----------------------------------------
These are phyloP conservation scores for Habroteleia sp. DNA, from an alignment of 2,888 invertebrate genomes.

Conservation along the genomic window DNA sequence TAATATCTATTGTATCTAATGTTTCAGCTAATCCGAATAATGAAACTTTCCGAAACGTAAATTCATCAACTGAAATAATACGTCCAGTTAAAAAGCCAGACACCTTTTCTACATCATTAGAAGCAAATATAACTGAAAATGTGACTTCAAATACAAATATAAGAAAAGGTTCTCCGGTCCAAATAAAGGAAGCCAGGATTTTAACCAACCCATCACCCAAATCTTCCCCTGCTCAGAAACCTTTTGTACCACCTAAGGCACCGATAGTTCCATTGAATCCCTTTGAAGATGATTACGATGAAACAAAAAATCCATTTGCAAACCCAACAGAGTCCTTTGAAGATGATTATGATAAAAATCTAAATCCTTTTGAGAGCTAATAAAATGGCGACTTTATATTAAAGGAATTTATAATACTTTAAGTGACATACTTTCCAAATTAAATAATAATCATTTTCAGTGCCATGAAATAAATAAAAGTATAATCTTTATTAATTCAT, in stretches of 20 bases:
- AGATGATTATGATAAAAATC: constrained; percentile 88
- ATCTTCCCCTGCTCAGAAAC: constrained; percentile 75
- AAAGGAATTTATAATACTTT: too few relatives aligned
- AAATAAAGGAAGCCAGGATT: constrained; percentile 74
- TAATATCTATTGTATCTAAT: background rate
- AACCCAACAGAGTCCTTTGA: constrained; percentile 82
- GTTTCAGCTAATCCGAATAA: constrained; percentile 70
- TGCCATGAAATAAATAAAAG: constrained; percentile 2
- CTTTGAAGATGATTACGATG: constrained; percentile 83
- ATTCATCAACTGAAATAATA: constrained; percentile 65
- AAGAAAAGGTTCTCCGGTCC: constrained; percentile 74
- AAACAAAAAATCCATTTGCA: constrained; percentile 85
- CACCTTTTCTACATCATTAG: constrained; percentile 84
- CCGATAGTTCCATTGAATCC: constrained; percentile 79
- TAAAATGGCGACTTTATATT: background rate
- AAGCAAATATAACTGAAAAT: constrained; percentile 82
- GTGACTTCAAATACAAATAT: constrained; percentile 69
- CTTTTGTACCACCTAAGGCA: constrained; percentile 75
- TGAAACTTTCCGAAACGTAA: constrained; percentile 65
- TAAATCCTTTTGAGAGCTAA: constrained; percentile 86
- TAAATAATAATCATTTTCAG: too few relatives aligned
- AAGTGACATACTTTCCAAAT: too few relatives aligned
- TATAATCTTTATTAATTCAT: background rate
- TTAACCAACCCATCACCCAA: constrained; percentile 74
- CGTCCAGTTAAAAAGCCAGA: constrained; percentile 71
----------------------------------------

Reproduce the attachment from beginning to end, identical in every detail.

These are phyloP conservation scores for Habroteleia sp. DNA, from an alignment of 2,888 invertebrate genomes.

Conservation along the genomic window DNA sequence TAATATCTATTGTATCTAATGTTTCAGCTAATCCGAATAATGAAACTTTCCGAAACGTAAATTCATCAACTGAAATAATACGTCCAGTTAAAAAGCCAGACACCTTTTCTACATCATTAGAAGCAAATATAACTGAAAATGTGACTTCAAATACAAATATAAGAAAAGGTTCTCCGGTCCAAATAAAGGAAGCCAGGATTTTAACCAACCCATCACCCAAATCTTCCCCTGCTCAGAAACCTTTTGTACCACCTAAGGCACCGATAGTTCCATTGAATCCCTTTGAAGATGATTACGATGAAACAAAAAATCCATTTGCAAACCCAACAGAGTCCTTTGAAGATGATTATGATAAAAATCTAAATCCTTTTGAGAGCTAATAAAATGGCGACTTTATATTAAAGGAATTTATAATACTTTAAGTGACATACTTTCCAAATTAAATAATAATCATTTTCAGTGCCATGAAATAAATAAAAGTATAATCTTTATTAATTCAT, in stretches of 20 bases:
- AGATGATTATGATAAAAATC: constrained; percentile 88
- ATCTTCCCCTGCTCAGAAAC: constrained; percentile 75
- AAAGGAATTTATAATACTTT: too few relatives aligned
- AAATAAAGGAAGCCAGGATT: constrained; percentile 74
- TAATATCTATTGTATCTAAT: background rate
- AACCCAACAGAGTCCTTTGA: constrained; percentile 82
- GTTTCAGCTAATCCGAATAA: constrained; percentile 70
- TGCCATGAAATAAATAAAAG: constrained; percentile 2
- CTTTGAAGATGATTACGATG: constrained; percentile 83
- ATTCATCAACTGAAATAATA: constrained; percentile 65
- AAGAAAAGGTTCTCCGGTCC: constrained; percentile 74
- AAACAAAAAATCCATTTGCA: constrained; percentile 85
- CACCTTTTCTACATCATTAG: constrained; percentile 84
- CCGATAGTTCCATTGAATCC: constrained; percentile 79
- TAAAATGGCGACTTTATATT: background rate
- AAGCAAATATAACTGAAAAT: constrained; percentile 82
- GTGACTTCAAATACAAATAT: constrained; percentile 69
- CTTTTGTACCACCTAAGGCA: constrained; percentile 75
- TGAAACTTTCCGAAACGTAA: constrained; percentile 65
- TAAATCCTTTTGAGAGCTAA: constrained; percentile 86
- TAAATAATAATCATTTTCAG: too few relatives aligned
- AAGTGACATACTTTCCAAAT: too few relatives aligned
- TATAATCTTTATTAATTCAT: background rate
- TTAACCAACCCATCACCCAA: constrained; percentile 74
- CGTCCAGTTAAAAAGCCAGA: constrained; percentile 71